Since the beginning of the first round of quantitative easing (QE) in 2008, the Fed has created over $3 trillion out of thin air. But about $2.5 trillion of this new money went into excess reserves at the commercial banks. Since the banks don’t need to borrow overnight to meet reserve requirements, the overnight rate has stayed near zero.

The only realistic way for the Fed to raise the federal funds rate is to increase the interest rate paid to banks for their reserves. The Fed has been paying the banks 0.25% on reserves, and it would increase this rate to raise the federal funds rate.

This is the only feasible way for the Fed to raise its target rate because it is not going to sell off trillions of dollars in assets anytime soon.

This is a major break from the past. Prior to 2008, when everything about monetary policy changed, the Fed would control the federal funds rate through the money supply. Generally speaking, if the Fed wanted to raise the overnight bank rate, it would sell off some of its assets to deflate the money supply. If it wanted to lower the federal funds rate, it would buy government debt with money created out of thin air.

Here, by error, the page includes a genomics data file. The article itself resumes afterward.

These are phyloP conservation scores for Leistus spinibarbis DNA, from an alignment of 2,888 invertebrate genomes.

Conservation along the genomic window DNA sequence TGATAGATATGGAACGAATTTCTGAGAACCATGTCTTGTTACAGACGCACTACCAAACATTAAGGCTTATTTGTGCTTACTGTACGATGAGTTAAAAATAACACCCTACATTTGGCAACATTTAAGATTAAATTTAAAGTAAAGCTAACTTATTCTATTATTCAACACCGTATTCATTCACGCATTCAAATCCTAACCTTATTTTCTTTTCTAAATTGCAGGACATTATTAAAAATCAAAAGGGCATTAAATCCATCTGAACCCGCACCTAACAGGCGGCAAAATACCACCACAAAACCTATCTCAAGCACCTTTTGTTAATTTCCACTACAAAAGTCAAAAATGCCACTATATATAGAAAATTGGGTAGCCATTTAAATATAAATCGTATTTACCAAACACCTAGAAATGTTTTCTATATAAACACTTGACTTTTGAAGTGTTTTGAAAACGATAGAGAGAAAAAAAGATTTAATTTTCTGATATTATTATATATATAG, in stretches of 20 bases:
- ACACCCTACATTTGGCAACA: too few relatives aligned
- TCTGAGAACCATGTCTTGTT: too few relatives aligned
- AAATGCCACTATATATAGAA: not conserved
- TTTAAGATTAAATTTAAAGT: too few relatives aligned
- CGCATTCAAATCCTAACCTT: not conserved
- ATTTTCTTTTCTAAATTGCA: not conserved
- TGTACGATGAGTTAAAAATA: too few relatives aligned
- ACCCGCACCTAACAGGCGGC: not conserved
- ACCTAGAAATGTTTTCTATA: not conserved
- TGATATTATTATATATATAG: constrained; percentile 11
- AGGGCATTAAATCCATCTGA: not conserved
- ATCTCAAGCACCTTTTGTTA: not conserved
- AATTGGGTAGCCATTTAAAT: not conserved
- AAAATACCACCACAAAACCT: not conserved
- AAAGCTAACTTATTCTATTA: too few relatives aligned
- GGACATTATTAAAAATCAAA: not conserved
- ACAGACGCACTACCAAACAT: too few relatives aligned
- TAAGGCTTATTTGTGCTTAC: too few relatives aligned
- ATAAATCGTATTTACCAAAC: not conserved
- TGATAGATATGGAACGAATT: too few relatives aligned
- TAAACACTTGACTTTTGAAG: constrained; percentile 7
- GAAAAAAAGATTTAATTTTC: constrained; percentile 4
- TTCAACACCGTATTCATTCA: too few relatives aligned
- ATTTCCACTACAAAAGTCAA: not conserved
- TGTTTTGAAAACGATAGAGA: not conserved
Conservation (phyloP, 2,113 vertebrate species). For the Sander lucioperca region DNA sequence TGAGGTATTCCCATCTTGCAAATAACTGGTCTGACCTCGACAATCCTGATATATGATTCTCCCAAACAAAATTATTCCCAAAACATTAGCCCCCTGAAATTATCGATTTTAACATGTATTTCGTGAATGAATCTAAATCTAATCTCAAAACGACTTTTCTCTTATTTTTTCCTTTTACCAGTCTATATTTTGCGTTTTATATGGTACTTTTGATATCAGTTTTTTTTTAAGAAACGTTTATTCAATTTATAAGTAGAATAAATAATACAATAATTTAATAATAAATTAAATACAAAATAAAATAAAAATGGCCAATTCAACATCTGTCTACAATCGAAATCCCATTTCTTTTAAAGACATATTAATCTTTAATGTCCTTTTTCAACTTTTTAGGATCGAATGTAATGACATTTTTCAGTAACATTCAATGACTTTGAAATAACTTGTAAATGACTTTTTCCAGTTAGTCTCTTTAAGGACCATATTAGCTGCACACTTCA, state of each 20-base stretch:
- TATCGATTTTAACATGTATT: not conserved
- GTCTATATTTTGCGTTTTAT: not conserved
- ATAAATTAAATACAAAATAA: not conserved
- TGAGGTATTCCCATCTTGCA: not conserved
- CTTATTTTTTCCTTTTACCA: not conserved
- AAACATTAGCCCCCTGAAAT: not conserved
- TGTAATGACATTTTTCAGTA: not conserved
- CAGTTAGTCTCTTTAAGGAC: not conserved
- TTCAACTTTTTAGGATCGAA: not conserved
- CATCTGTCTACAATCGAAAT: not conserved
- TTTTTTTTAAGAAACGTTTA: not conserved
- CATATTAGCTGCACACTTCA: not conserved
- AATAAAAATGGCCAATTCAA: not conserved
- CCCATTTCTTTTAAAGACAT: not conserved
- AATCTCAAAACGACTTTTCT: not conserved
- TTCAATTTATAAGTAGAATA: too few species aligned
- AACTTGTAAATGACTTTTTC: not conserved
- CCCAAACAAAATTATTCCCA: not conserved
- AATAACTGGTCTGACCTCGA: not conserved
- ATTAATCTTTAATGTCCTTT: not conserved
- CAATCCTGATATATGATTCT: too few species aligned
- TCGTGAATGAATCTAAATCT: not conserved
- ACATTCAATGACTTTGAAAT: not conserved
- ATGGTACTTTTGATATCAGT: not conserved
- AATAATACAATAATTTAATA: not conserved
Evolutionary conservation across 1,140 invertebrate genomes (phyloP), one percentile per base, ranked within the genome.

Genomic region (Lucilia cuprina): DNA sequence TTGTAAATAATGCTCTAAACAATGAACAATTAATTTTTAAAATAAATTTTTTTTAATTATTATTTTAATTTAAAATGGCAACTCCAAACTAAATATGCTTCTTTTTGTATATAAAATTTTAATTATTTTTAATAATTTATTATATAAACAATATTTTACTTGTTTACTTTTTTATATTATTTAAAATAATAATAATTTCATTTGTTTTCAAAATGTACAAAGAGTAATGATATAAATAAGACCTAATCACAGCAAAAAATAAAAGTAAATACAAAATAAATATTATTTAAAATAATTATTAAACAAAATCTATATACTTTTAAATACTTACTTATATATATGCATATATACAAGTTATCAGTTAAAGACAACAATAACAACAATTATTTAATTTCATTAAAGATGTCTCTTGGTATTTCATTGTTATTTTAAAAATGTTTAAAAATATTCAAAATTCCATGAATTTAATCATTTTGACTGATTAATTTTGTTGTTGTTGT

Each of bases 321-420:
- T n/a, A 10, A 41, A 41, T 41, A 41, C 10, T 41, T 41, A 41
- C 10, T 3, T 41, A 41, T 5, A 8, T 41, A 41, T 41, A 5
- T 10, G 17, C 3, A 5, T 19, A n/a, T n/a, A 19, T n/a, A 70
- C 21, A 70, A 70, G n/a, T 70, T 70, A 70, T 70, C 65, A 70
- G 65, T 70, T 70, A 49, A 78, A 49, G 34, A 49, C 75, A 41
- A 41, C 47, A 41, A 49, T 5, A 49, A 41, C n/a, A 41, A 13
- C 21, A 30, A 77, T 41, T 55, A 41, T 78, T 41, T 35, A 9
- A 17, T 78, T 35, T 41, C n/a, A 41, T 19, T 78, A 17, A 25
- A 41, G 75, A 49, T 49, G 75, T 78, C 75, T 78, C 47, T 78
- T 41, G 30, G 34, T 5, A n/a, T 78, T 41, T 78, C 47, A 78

In other words, in the past, the federal funds rate was directly tied to the money supply. Lower interest rates and monetary inflation went hand in hand. Higher interest rates and a tighter monetary policy went hand in hand.

Since 2008 and the build-up of huge bank reserves, the federal funds rate has stayed near zero regardless of what the Fed is doing with the money supply.

In this sense, the federal funds rate is not as meaningful as it once was because the Fed can inflate or deflate the money supply with no effect on its target rate.